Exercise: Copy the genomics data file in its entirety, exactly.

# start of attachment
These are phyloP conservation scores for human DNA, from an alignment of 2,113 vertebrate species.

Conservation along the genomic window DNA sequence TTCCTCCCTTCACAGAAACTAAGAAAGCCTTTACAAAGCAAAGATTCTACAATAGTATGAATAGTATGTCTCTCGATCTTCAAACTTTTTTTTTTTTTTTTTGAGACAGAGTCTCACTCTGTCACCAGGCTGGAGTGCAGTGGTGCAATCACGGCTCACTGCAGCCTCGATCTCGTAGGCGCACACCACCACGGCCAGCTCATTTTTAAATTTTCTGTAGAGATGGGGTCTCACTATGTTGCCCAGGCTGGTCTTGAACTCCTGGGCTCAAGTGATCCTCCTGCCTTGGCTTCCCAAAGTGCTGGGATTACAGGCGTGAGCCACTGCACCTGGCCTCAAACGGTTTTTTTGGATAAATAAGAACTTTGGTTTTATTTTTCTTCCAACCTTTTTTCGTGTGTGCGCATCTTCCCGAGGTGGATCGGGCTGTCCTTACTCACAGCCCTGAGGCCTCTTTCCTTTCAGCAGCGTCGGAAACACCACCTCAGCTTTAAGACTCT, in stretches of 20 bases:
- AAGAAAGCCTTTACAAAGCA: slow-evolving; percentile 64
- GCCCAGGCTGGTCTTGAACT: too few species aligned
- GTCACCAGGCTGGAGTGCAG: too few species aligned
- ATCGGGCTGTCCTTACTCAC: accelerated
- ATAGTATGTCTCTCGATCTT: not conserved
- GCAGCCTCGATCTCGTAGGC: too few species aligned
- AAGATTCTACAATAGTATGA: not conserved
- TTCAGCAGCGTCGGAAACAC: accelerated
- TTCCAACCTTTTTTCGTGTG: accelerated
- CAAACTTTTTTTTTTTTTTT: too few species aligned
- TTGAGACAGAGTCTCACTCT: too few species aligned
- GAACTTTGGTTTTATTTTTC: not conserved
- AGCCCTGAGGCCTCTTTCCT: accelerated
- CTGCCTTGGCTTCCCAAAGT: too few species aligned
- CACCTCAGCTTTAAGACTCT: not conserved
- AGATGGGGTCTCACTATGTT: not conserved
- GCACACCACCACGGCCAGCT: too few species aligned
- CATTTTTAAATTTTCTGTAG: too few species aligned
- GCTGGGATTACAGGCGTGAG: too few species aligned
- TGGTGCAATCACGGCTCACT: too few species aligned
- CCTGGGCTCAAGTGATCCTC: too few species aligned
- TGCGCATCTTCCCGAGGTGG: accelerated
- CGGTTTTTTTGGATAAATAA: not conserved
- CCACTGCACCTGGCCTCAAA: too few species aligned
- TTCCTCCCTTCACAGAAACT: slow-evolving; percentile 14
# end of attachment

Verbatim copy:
These are phyloP conservation scores for human DNA, from an alignment of 2,113 vertebrate species.

Conservation along the genomic window DNA sequence TTCCTCCCTTCACAGAAACTAAGAAAGCCTTTACAAAGCAAAGATTCTACAATAGTATGAATAGTATGTCTCTCGATCTTCAAACTTTTTTTTTTTTTTTTTGAGACAGAGTCTCACTCTGTCACCAGGCTGGAGTGCAGTGGTGCAATCACGGCTCACTGCAGCCTCGATCTCGTAGGCGCACACCACCACGGCCAGCTCATTTTTAAATTTTCTGTAGAGATGGGGTCTCACTATGTTGCCCAGGCTGGTCTTGAACTCCTGGGCTCAAGTGATCCTCCTGCCTTGGCTTCCCAAAGTGCTGGGATTACAGGCGTGAGCCACTGCACCTGGCCTCAAACGGTTTTTTTGGATAAATAAGAACTTTGGTTTTATTTTTCTTCCAACCTTTTTTCGTGTGTGCGCATCTTCCCGAGGTGGATCGGGCTGTCCTTACTCACAGCCCTGAGGCCTCTTTCCTTTCAGCAGCGTCGGAAACACCACCTCAGCTTTAAGACTCT, in stretches of 20 bases:
- AAGAAAGCCTTTACAAAGCA: slow-evolving; percentile 64
- GCCCAGGCTGGTCTTGAACT: too few species aligned
- GTCACCAGGCTGGAGTGCAG: too few species aligned
- ATCGGGCTGTCCTTACTCAC: accelerated
- ATAGTATGTCTCTCGATCTT: not conserved
- GCAGCCTCGATCTCGTAGGC: too few species aligned
- AAGATTCTACAATAGTATGA: not conserved
- TTCAGCAGCGTCGGAAACAC: accelerated
- TTCCAACCTTTTTTCGTGTG: accelerated
- CAAACTTTTTTTTTTTTTTT: too few species aligned
- TTGAGACAGAGTCTCACTCT: too few species aligned
- GAACTTTGGTTTTATTTTTC: not conserved
- AGCCCTGAGGCCTCTTTCCT: accelerated
- CTGCCTTGGCTTCCCAAAGT: too few species aligned
- CACCTCAGCTTTAAGACTCT: not conserved
- AGATGGGGTCTCACTATGTT: not conserved
- GCACACCACCACGGCCAGCT: too few species aligned
- CATTTTTAAATTTTCTGTAG: too few species aligned
- GCTGGGATTACAGGCGTGAG: too few species aligned
- TGGTGCAATCACGGCTCACT: too few species aligned
- CCTGGGCTCAAGTGATCCTC: too few species aligned
- TGCGCATCTTCCCGAGGTGG: accelerated
- CGGTTTTTTTGGATAAATAA: not conserved
- CCACTGCACCTGGCCTCAAA: too few species aligned
- TTCCTCCCTTCACAGAAACT: slow-evolving; percentile 14